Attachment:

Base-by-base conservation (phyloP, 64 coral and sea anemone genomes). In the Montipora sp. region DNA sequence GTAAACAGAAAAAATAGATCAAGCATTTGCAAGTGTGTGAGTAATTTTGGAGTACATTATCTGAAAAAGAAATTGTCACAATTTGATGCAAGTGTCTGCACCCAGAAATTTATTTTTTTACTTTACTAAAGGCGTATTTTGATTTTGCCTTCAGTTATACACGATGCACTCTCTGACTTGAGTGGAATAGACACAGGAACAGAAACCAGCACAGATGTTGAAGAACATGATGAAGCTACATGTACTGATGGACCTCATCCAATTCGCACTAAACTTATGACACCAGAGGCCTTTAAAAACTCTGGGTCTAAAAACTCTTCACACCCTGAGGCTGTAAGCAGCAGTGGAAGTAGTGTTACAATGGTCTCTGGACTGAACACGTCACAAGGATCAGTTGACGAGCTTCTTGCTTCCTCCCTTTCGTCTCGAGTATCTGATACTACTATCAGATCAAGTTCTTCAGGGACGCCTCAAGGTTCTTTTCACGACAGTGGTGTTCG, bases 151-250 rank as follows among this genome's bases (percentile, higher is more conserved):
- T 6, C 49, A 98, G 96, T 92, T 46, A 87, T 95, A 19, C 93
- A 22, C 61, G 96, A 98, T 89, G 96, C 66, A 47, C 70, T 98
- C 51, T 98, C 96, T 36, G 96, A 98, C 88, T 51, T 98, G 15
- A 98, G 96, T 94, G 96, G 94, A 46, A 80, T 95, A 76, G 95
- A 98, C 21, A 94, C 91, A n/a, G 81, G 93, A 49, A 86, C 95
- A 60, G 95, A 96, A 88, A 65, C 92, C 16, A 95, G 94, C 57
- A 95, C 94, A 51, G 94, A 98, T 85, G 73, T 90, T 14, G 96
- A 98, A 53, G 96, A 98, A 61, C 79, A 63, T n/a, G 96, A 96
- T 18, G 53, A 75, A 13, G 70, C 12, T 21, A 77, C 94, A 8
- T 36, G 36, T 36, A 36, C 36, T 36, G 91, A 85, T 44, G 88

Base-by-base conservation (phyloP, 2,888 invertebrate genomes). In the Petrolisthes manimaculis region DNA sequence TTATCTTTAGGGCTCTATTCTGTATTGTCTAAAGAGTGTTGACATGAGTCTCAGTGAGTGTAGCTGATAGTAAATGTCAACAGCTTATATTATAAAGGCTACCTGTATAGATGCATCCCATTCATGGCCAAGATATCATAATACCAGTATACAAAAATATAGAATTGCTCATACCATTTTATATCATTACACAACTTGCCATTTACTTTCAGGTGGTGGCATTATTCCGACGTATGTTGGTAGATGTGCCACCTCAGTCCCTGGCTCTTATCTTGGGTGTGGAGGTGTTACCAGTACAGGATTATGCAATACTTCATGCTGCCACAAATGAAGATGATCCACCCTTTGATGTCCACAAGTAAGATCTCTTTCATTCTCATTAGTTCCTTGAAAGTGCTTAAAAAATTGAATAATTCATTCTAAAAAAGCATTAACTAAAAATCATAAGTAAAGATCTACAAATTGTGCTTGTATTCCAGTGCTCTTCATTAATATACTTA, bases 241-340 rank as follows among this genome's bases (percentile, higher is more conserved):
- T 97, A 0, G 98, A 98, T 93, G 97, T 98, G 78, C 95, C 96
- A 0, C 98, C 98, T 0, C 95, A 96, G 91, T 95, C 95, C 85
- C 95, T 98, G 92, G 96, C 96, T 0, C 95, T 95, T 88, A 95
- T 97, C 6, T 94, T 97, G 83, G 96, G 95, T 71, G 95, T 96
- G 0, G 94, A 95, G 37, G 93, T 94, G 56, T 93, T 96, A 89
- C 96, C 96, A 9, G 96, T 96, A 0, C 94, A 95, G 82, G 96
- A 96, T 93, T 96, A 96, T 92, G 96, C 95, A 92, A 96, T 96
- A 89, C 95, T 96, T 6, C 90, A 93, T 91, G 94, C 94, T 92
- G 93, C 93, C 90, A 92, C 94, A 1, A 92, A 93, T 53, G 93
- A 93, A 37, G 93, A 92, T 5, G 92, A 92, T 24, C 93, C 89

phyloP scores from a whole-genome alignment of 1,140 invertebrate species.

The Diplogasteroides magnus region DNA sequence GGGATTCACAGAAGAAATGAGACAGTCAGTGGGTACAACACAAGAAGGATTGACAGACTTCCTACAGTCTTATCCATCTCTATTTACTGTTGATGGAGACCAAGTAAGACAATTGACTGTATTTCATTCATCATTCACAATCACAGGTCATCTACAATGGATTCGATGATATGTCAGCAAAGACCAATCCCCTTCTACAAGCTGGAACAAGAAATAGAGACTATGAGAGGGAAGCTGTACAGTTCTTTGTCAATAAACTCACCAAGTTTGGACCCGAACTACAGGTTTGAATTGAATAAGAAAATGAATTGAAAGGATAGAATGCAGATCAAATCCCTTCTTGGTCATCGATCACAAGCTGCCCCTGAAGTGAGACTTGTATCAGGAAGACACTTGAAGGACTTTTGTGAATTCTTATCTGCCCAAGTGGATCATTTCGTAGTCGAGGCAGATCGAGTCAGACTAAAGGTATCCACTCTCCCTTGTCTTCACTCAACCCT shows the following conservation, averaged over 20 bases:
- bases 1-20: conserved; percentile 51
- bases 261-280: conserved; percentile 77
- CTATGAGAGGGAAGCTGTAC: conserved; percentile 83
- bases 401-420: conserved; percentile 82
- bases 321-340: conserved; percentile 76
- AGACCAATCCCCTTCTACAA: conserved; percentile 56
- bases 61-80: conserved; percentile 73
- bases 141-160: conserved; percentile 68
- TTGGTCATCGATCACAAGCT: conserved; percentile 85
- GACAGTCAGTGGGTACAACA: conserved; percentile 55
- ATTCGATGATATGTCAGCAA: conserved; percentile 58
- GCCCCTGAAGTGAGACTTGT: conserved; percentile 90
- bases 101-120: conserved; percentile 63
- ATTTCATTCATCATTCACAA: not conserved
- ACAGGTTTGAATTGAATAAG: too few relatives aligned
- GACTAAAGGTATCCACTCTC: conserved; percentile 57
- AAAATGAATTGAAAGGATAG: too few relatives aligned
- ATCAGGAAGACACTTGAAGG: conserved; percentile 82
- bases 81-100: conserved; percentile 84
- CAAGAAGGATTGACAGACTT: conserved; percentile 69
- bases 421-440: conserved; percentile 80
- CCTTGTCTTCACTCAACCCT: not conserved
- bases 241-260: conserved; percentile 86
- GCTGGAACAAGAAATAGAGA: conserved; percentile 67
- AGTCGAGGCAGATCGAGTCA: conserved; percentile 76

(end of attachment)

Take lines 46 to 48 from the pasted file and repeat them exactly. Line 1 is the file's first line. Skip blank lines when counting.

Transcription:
- CCTTGTCTTCACTCAACCCT: not conserved
- bases 241-260: conserved; percentile 86
- GCTGGAACAAGAAATAGAGA: conserved; percentile 67